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faith, and my heart of steel, she had transform’d me to a curtal-dog, and made me turn i'th' wheel.
S. Ant. Go, hie thee presently; post to the road ; And if the wind blow any way from shore, I will not harbour in this town to night. If any bark put forth, come to the mart ; Where I will walk, 'till thou return to me: If every one know us, and we know none, 'Tis time, I think, to trudge, pack and be gone.
S. Dro. As from a bear a man would run for life, So Ay I from her that would be my
S. Ant. There's none but witches do inhabit here;
Enter Angelo, with a Chain.
Ang. I know it well, Sir; lo, here is the chain ;
S. Ant. What is your will, that I shall do with this?
you. S. Ani. Made it for me, Sir! I bespoke it not.
however the Oxford Editor thinks curity, and has therefore put it a brejt made of flint, better fe- in.
Ang. Not once, nor twice, but twenty times you
S. Ant. I pray you, Sir, receive the mony now;
(Exit, S. Ant. What I should think of this, I cannot tell ; But this I think, there's no man is so vain, That would refuse so fair an offer'd chain. I fee, a man here needs not live by shifts, When in the streets he meets such golden gifts : I'll to the mart, and there for Dromio stay ; If any fhip put out, then strait away. (Exit.
Enter a Merchant, Angelo, and an Officer.
U know, since Pentecost the sum is due;
And since I have not much importun'd you ;
Ang. Ev’n just the sum, that I do owe to you,
I shall receive the mony for the same :
as from the Courtezan's:
Off. That labour you may save: fee where he comes:
Ang. Saving your merry humour, here's the note,
E. Ant. I am not furnish'd with the present mony,
Ang. Then you will bring the chain to her yourself? E. Ant. No; bear it with you, lest I come not time enough.
Ang. Well, Sir, I will : have you the chain about
E. Ant. An if I have not, Sir, I hope, you have : Or else you may return without your mony. Ang. Nay, come, I pray you, Sir, give me the
chain Both wind and tide stay for this gentleman ; And I, to blame, have held him here too long.
E. Ant. Good Lord, you use this dalliance to excuse Your breach of promise to the Porcupine : I should have chid you for not bringing it; But, like a shrew, you first begin to brawl.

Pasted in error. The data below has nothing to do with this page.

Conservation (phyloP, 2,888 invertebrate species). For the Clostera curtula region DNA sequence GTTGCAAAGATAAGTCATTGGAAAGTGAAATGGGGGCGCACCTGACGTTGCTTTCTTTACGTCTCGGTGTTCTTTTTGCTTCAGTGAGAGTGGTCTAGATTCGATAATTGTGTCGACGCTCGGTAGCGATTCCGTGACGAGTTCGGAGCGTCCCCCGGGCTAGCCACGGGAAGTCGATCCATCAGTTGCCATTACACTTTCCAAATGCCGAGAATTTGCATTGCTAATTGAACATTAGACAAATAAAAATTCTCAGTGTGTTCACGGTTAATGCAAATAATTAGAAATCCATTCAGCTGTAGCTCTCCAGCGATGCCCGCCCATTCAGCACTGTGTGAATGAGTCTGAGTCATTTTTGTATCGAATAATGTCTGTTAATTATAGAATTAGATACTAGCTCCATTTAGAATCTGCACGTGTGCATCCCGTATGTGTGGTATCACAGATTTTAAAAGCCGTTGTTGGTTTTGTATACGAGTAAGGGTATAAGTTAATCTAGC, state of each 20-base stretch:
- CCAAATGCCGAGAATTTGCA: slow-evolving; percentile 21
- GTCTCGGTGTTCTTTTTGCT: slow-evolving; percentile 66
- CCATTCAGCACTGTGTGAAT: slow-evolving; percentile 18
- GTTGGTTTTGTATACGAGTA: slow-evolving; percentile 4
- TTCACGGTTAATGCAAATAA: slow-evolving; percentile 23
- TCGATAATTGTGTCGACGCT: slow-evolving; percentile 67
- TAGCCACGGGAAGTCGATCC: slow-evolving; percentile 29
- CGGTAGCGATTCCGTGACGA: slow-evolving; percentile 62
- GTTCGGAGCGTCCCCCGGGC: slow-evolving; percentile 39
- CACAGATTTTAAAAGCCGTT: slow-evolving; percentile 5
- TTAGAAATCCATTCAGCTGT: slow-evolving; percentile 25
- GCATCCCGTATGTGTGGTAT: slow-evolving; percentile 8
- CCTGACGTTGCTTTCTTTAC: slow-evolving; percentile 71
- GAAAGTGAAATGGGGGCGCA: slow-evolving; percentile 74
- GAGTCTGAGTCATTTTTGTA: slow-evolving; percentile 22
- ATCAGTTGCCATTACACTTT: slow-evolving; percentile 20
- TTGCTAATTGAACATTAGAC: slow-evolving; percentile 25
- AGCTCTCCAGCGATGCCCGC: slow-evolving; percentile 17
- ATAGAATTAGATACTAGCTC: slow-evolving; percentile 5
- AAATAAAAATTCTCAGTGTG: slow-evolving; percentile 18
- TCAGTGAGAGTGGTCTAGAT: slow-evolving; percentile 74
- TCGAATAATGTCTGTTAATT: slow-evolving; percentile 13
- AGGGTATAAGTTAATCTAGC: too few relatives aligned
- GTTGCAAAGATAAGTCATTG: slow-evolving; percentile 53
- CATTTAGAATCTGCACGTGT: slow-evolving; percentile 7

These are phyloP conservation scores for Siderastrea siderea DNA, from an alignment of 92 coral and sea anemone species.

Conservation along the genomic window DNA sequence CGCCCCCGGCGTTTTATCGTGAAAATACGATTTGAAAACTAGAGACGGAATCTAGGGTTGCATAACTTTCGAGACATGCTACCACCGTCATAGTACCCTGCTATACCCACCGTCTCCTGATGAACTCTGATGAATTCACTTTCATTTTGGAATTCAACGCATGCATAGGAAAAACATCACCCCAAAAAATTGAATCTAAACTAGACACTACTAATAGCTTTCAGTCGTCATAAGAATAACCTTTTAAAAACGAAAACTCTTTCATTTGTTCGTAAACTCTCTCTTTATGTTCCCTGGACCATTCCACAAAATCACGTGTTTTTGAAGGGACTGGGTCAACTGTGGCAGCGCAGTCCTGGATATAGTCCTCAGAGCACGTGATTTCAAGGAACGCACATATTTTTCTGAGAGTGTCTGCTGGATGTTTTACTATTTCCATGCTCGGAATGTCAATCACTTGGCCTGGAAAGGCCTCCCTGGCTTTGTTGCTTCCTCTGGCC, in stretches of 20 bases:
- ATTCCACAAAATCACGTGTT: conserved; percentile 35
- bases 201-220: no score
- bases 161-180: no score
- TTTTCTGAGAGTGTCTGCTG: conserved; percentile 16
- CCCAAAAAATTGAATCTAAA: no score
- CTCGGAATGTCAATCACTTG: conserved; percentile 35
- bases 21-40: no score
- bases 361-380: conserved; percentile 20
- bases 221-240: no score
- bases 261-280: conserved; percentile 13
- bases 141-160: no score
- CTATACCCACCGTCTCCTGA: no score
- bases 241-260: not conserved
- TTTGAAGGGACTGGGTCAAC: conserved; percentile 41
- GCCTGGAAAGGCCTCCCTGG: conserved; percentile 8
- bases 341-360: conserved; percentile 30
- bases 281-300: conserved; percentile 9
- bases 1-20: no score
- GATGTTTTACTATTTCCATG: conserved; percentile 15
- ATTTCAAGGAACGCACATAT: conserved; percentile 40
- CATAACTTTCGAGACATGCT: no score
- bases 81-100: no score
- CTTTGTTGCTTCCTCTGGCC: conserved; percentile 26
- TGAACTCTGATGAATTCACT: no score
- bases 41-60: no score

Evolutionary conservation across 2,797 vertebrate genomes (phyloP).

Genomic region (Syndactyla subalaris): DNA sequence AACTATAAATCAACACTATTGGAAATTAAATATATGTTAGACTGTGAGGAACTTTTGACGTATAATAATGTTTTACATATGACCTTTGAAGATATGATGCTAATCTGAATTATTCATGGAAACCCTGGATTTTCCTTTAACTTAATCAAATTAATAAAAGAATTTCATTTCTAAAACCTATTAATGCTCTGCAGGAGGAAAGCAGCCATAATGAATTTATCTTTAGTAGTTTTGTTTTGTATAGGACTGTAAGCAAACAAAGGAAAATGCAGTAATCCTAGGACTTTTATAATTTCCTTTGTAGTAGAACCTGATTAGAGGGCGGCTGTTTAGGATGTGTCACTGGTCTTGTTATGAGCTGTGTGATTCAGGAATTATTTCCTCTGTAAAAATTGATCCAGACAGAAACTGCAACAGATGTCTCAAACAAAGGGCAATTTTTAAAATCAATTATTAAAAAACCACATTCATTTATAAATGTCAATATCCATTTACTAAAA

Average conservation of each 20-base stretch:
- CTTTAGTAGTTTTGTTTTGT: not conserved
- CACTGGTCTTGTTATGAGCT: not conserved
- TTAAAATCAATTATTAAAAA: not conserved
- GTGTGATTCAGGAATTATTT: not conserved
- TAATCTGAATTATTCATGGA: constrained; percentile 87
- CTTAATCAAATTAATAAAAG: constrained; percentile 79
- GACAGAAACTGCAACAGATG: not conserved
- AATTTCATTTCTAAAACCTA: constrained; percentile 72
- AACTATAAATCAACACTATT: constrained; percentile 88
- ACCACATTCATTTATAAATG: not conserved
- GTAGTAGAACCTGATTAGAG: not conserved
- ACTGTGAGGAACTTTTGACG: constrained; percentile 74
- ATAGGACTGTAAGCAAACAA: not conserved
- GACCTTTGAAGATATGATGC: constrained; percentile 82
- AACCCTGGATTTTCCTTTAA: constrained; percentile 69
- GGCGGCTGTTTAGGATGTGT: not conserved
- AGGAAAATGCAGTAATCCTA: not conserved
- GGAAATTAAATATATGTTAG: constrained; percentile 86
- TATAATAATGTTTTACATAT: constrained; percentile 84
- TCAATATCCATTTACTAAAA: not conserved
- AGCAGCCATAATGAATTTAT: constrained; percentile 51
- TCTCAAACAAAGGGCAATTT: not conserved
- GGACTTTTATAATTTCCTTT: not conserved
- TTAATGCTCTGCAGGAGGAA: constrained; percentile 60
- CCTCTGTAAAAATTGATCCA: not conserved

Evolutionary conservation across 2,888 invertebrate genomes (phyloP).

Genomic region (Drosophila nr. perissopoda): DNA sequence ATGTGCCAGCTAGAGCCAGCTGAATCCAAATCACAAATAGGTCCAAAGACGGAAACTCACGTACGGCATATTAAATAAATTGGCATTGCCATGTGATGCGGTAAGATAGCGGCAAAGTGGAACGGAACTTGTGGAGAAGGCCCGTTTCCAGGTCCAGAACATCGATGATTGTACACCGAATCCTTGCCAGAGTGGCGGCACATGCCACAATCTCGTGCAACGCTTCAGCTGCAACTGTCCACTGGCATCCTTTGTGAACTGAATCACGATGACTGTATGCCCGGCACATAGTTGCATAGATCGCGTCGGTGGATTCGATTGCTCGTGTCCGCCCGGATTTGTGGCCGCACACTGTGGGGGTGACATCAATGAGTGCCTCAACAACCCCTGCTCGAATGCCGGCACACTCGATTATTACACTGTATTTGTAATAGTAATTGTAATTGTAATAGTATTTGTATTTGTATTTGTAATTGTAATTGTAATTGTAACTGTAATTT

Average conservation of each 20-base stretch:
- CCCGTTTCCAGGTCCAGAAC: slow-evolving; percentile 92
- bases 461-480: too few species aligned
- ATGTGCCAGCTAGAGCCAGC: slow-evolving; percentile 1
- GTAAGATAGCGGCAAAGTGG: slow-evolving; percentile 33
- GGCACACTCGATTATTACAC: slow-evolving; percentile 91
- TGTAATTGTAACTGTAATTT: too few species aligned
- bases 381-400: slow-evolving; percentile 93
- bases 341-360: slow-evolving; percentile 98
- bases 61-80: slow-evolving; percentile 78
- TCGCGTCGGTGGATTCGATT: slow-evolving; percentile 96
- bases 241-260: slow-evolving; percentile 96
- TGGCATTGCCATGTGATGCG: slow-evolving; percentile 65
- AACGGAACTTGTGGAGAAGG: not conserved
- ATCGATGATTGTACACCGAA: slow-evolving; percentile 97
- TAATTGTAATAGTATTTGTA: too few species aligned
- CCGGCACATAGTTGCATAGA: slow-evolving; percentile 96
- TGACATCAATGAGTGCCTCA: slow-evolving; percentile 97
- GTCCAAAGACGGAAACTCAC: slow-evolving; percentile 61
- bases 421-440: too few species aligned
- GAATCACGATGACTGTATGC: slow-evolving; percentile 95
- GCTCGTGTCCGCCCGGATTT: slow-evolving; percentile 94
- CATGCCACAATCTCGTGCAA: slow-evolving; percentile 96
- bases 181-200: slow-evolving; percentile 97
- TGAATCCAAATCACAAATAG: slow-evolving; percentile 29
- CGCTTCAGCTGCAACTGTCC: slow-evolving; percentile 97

Mer. The hour steals on; I pray you, Sir, dispatch. Ang. You hear, how he importunes me; the chainE. Ant. Why, give it my wife, and fetch your
mony. Ang. Come, come, you know, I gave it you ev'n
Or send the chain, or send me by some token.
breath Come, where's the chain ? I pray you, let me see it.
Mer. My business cannot brook this dalliance:
E. Ant. I answer you? why should I answer you?
you half an hour since. E. Ant. You gave me none ; you wrong me much
to say so. Ang. You wrong me more, Sir, in denying it ; Consider, how it stands upon my credit.
Mer. Well, officer, arrest him at my suit.
Off. I do, and charge you in the Duke's name to obey me.
sing. This touches me in reputation. Either consent to pay the sum for me,
Or I attach you by this officer.
E. Ant. Consent to pay for that I never had !
Ang. Here is thy fee ; arreft him, officer ;
Ofi. I do arrest you, Sir; you hear the suit.
E. Ant. I do obey thee, 'till I give thee bail.
Ang. Sir, Sir, I shall have law in Ephesus,
S CE N E
Enter Dromio of Syracuse, from the Bay.
S. Dro. Mafter, there is a bark of Epidamnum, That stays but till her owner comes aboard; Then, Sir, she bears away. Our fraughtage, Sir, I have convey'd aboard; and I have bought The Oil, the Balsamum, and Aqua-vitæ. The ship is in her trim ; the merry wind Blows fair from land ; they stay for nought at all, But for their owner, master, and yourself. E. Ant. How now! a mad man! why, thou peevish
sheep, What ship of Epidamnum stays for me?
S. Dro. A ship you sent me to, to hire waftage.
E. Ant. Thou drunken slave, I sent thee for a rope ; And told thee to what purpose, and what end.
S. Dro. You sent me for a rope's-end as foon:
E. Ant. I will debate this matter at more leisure